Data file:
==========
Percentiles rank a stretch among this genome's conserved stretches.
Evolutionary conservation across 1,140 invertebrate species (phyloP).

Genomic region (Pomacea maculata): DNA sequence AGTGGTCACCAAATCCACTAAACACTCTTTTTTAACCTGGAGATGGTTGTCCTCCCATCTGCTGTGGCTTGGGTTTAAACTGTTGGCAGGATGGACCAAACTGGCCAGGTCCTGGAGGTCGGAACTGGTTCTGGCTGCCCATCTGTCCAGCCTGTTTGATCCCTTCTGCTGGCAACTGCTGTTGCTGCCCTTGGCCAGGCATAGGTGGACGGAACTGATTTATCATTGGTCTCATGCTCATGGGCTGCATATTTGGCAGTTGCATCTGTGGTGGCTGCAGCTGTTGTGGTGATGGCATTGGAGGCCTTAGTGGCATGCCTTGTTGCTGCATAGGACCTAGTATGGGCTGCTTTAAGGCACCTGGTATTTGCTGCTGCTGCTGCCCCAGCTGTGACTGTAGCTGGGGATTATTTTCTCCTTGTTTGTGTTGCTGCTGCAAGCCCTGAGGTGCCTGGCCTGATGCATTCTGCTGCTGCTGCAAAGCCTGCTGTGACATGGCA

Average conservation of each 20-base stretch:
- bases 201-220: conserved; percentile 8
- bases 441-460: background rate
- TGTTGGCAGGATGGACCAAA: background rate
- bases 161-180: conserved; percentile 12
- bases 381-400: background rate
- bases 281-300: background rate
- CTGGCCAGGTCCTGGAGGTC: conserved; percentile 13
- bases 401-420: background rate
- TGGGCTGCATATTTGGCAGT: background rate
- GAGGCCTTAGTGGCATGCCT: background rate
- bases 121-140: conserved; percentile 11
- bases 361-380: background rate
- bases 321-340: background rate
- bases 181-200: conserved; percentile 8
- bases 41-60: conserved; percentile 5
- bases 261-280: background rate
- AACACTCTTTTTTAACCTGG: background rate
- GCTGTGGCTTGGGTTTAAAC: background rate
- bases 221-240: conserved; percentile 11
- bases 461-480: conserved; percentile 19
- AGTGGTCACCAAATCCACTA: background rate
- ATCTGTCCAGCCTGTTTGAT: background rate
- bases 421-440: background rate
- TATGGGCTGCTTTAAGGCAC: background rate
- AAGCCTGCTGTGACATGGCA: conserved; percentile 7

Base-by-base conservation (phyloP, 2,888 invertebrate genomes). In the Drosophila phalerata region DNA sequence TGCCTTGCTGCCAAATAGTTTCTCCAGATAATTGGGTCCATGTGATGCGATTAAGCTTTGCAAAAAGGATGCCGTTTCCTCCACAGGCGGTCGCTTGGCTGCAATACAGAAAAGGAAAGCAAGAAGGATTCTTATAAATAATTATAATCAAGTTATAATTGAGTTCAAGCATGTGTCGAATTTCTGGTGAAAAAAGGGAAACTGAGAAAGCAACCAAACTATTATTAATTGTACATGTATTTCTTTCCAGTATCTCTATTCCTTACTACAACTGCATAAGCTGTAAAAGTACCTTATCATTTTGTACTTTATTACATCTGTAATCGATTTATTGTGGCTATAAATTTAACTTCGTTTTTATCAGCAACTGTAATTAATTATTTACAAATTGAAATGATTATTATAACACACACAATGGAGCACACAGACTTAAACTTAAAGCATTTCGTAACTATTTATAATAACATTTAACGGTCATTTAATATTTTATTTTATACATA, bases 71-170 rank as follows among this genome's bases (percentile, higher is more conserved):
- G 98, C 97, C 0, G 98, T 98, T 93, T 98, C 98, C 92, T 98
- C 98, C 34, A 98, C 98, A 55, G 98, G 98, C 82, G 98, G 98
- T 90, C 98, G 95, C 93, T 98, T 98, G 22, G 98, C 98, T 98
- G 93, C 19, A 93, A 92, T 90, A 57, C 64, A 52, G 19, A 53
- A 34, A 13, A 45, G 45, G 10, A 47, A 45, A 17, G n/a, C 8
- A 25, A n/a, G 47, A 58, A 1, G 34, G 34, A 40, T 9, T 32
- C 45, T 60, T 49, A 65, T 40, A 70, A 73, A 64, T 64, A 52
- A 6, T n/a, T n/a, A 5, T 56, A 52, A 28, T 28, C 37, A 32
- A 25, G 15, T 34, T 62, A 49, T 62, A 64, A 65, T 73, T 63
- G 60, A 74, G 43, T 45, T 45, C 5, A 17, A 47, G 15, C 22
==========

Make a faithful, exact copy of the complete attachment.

Percentiles rank a stretch among this genome's conserved stretches.
Evolutionary conservation across 1,140 invertebrate species (phyloP).

Genomic region (Pomacea maculata): DNA sequence AGTGGTCACCAAATCCACTAAACACTCTTTTTTAACCTGGAGATGGTTGTCCTCCCATCTGCTGTGGCTTGGGTTTAAACTGTTGGCAGGATGGACCAAACTGGCCAGGTCCTGGAGGTCGGAACTGGTTCTGGCTGCCCATCTGTCCAGCCTGTTTGATCCCTTCTGCTGGCAACTGCTGTTGCTGCCCTTGGCCAGGCATAGGTGGACGGAACTGATTTATCATTGGTCTCATGCTCATGGGCTGCATATTTGGCAGTTGCATCTGTGGTGGCTGCAGCTGTTGTGGTGATGGCATTGGAGGCCTTAGTGGCATGCCTTGTTGCTGCATAGGACCTAGTATGGGCTGCTTTAAGGCACCTGGTATTTGCTGCTGCTGCTGCCCCAGCTGTGACTGTAGCTGGGGATTATTTTCTCCTTGTTTGTGTTGCTGCTGCAAGCCCTGAGGTGCCTGGCCTGATGCATTCTGCTGCTGCTGCAAAGCCTGCTGTGACATGGCA

Average conservation of each 20-base stretch:
- bases 201-220: conserved; percentile 8
- bases 441-460: background rate
- TGTTGGCAGGATGGACCAAA: background rate
- bases 161-180: conserved; percentile 12
- bases 381-400: background rate
- bases 281-300: background rate
- CTGGCCAGGTCCTGGAGGTC: conserved; percentile 13
- bases 401-420: background rate
- TGGGCTGCATATTTGGCAGT: background rate
- GAGGCCTTAGTGGCATGCCT: background rate
- bases 121-140: conserved; percentile 11
- bases 361-380: background rate
- bases 321-340: background rate
- bases 181-200: conserved; percentile 8
- bases 41-60: conserved; percentile 5
- bases 261-280: background rate
- AACACTCTTTTTTAACCTGG: background rate
- GCTGTGGCTTGGGTTTAAAC: background rate
- bases 221-240: conserved; percentile 11
- bases 461-480: conserved; percentile 19
- AGTGGTCACCAAATCCACTA: background rate
- ATCTGTCCAGCCTGTTTGAT: background rate
- bases 421-440: background rate
- TATGGGCTGCTTTAAGGCAC: background rate
- AAGCCTGCTGTGACATGGCA: conserved; percentile 7

Base-by-base conservation (phyloP, 2,888 invertebrate genomes). In the Drosophila phalerata region DNA sequence TGCCTTGCTGCCAAATAGTTTCTCCAGATAATTGGGTCCATGTGATGCGATTAAGCTTTGCAAAAAGGATGCCGTTTCCTCCACAGGCGGTCGCTTGGCTGCAATACAGAAAAGGAAAGCAAGAAGGATTCTTATAAATAATTATAATCAAGTTATAATTGAGTTCAAGCATGTGTCGAATTTCTGGTGAAAAAAGGGAAACTGAGAAAGCAACCAAACTATTATTAATTGTACATGTATTTCTTTCCAGTATCTCTATTCCTTACTACAACTGCATAAGCTGTAAAAGTACCTTATCATTTTGTACTTTATTACATCTGTAATCGATTTATTGTGGCTATAAATTTAACTTCGTTTTTATCAGCAACTGTAATTAATTATTTACAAATTGAAATGATTATTATAACACACACAATGGAGCACACAGACTTAAACTTAAAGCATTTCGTAACTATTTATAATAACATTTAACGGTCATTTAATATTTTATTTTATACATA, bases 71-170 rank as follows among this genome's bases (percentile, higher is more conserved):
- G 98, C 97, C 0, G 98, T 98, T 93, T 98, C 98, C 92, T 98
- C 98, C 34, A 98, C 98, A 55, G 98, G 98, C 82, G 98, G 98
- T 90, C 98, G 95, C 93, T 98, T 98, G 22, G 98, C 98, T 98
- G 93, C 19, A 93, A 92, T 90, A 57, C 64, A 52, G 19, A 53
- A 34, A 13, A 45, G 45, G 10, A 47, A 45, A 17, G n/a, C 8
- A 25, A n/a, G 47, A 58, A 1, G 34, G 34, A 40, T 9, T 32
- C 45, T 60, T 49, A 65, T 40, A 70, A 73, A 64, T 64, A 52
- A 6, T n/a, T n/a, A 5, T 56, A 52, A 28, T 28, C 37, A 32
- A 25, G 15, T 34, T 62, A 49, T 62, A 64, A 65, T 73, T 63
- G 60, A 74, G 43, T 45, T 45, C 5, A 17, A 47, G 15, C 22